Page:Popular Science Monthly Volume 42.djvu/251

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Now, take the case of machinery. In place of the old-fashioned wells, with the bucket and rope—the primitive method of drawing water—you have the pumps, boilers, steam engines, and reservoirs of a modern water-works. Similarly, instead of the ancient style of propelling boats by means of oars and paddles, you have the modern steam vessels. To say that machinery in these and endless other examples is "that which renders labor more productive or more efficient" is mere folly. Human labor is here wholly displaced, and the principal human exertion employed is that of a totally different nature, being transferred from the muscle to the mind. Instead of ten, twenty, forty, or a limitless number of human arms pulling on as many oars, you have one or two employed in watching indicators, water gauges, and other similar contrivances. And the principal manual exertion is that required in turning a valve. Even in the case of firing boilers, the recent inventions in fuel tend to abolish human exertion. The tendency of human ingenuity in the field of production is to wholly and totally abolish human labor. Machinery, therefore, becomes qualitatively the equivalent of labor, inasmuch as it supersedes it—does what men's muscles do, only more economically and efficiently. Speaking logically, we have no grounds for making any distinction in economics between labor and that which possesses precisely similar functions, viz., machinery. And so long as this is the case we have no reason, from an economical standpoint, to observe the slightest difference in our treatment of the results of each. In a division of the proceeds of capital and labor, dividing them in the ratio of the amount contributed by each, how small a share belongs equitably to labor, and how large an amount to machinery, a moment's thought will make clear.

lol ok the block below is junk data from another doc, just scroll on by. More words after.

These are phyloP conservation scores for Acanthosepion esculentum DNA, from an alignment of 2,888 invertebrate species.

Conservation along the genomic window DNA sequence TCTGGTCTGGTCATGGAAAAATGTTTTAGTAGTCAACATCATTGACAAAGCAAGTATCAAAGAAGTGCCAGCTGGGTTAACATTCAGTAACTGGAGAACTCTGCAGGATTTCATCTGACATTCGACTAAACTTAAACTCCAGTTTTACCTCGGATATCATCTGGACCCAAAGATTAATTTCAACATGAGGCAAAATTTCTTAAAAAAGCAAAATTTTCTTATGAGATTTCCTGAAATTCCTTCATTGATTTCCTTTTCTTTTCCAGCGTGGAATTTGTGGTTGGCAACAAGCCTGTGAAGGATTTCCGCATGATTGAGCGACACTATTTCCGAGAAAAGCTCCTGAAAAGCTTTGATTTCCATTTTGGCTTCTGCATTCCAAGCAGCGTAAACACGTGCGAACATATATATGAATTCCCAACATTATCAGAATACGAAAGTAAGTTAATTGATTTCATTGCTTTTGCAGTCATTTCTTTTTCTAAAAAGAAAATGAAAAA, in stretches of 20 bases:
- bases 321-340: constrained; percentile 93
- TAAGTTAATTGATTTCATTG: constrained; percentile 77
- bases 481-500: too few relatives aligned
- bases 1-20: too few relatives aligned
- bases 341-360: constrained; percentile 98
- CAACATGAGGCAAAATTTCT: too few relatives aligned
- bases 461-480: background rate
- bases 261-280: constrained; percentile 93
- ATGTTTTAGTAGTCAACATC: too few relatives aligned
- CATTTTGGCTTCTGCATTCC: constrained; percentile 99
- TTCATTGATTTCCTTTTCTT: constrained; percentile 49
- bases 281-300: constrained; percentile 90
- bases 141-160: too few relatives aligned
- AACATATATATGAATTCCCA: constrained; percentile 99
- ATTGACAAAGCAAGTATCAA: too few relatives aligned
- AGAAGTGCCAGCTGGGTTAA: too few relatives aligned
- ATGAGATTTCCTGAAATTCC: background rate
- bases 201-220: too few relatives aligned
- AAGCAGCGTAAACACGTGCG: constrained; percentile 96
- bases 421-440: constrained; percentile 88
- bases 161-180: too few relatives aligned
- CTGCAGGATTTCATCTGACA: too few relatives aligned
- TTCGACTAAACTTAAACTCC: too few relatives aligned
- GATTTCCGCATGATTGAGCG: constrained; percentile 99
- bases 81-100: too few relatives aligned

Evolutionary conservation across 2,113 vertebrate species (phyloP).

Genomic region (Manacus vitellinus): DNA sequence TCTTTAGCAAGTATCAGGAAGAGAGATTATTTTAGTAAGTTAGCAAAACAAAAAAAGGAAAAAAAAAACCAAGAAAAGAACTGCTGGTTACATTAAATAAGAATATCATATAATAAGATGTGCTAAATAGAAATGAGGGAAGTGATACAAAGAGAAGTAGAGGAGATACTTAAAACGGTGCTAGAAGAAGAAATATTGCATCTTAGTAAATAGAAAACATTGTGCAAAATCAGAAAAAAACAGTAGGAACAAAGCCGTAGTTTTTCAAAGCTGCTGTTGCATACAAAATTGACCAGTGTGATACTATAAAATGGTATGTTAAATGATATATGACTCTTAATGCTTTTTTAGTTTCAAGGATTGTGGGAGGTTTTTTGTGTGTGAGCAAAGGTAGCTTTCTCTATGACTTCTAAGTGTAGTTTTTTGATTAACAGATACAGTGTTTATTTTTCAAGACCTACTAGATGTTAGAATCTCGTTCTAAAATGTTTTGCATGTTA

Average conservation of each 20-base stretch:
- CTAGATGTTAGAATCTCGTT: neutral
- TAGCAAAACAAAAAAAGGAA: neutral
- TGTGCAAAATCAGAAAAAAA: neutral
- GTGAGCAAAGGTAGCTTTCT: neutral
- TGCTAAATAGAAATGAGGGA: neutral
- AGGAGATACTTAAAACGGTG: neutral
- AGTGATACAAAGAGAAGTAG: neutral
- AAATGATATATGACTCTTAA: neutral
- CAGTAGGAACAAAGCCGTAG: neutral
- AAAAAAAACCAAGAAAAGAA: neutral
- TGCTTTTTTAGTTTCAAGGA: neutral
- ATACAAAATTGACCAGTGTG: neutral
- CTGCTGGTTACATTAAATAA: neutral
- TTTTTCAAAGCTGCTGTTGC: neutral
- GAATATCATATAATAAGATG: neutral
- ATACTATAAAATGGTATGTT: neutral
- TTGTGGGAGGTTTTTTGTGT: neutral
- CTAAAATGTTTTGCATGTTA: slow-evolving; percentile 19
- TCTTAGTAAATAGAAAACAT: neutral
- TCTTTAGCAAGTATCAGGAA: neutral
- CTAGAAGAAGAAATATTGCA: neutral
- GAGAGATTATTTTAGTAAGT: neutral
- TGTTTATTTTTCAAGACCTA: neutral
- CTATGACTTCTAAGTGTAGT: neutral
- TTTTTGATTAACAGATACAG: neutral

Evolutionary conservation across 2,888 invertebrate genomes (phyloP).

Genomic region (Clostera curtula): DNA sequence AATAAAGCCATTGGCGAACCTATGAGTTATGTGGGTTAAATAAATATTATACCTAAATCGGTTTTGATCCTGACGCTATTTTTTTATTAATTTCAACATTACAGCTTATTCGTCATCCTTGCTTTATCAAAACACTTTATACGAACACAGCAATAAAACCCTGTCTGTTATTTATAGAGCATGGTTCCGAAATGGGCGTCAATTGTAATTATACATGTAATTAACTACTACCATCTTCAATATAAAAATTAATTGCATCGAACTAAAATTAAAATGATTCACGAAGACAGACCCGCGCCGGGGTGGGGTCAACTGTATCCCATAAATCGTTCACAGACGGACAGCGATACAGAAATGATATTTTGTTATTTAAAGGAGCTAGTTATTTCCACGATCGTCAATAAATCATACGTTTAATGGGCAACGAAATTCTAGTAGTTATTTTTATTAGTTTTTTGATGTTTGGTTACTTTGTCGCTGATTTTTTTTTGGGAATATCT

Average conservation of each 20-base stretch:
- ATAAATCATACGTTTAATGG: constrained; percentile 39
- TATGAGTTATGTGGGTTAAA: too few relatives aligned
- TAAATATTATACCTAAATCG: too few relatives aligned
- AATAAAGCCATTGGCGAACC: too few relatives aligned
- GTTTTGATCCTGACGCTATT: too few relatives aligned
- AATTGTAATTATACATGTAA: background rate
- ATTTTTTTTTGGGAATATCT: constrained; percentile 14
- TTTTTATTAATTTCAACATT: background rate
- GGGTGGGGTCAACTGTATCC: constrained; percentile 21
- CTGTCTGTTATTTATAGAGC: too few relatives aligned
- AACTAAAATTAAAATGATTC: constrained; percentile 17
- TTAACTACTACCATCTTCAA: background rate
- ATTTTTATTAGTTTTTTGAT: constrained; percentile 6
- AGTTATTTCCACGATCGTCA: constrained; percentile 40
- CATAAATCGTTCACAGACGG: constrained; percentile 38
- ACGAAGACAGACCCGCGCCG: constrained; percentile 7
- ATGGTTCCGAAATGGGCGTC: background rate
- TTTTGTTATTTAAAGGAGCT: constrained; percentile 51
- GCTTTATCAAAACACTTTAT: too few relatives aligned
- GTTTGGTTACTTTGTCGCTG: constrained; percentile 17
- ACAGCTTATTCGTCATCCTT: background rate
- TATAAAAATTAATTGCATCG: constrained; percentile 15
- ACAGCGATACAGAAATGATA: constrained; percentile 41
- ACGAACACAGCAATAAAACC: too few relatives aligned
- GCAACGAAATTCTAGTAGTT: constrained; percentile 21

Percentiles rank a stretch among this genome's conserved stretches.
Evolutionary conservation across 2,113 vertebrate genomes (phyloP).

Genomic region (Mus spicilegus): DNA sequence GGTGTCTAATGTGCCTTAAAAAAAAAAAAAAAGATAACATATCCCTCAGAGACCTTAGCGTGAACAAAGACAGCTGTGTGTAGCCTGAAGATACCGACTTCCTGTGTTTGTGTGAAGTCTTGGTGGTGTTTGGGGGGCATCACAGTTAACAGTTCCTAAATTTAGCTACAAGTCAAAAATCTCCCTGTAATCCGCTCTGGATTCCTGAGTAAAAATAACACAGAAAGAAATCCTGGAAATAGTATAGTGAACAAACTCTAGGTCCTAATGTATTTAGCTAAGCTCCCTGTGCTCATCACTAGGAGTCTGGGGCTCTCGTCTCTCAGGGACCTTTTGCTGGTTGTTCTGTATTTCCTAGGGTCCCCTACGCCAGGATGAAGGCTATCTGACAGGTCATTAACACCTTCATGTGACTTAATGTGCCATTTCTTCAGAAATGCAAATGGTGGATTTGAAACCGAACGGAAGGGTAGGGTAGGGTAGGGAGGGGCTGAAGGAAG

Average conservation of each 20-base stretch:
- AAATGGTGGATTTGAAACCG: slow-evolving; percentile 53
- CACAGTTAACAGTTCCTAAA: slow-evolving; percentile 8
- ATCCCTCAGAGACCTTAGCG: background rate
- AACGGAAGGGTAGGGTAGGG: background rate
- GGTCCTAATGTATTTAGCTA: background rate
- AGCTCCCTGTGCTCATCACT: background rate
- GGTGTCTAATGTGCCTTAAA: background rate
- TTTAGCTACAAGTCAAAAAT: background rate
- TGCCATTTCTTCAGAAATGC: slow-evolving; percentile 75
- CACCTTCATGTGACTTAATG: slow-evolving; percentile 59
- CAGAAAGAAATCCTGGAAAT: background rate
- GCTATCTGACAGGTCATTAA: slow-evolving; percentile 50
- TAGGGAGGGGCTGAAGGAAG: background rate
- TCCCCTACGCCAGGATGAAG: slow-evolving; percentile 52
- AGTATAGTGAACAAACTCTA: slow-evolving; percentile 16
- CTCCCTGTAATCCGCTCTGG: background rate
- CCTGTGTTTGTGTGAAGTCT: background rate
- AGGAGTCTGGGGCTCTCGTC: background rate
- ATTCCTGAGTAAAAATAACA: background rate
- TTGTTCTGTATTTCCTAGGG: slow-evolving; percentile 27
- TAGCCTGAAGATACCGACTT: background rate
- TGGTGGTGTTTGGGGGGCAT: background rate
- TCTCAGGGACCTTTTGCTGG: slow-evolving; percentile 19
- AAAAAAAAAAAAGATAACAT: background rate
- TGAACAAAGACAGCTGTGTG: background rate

Adam Smith stated that in his time ten men could make 48,000 needles per day. This was prior to the invention of the needle machine. This machine Karl Marx mentions as making 145,000 per day of eleven hours, and that "one woman or girl superintended four such machines, which produced near upon 600,000 needles in a day and upward of 3,000,000 in a week." It would be absurd to speak of this machinery making labor more productive. It has entirely displaced it, and the only human exertion required is that of the girl's superintendence, which is of a vastly different character from that of the men who made needles by hand, and is really of a lower order of skill and intelligence. Dividing the gross products in ratio of the two factors employed, we find that one girl and four machines are the equivalent to twelve and a half men. If we allow the girl's labor as equal to half a man's, we have four needle machines equal to twelve men, or one machine equal to three men. It is unnecessary to multiply examples. The tendency in mechanical inventions is to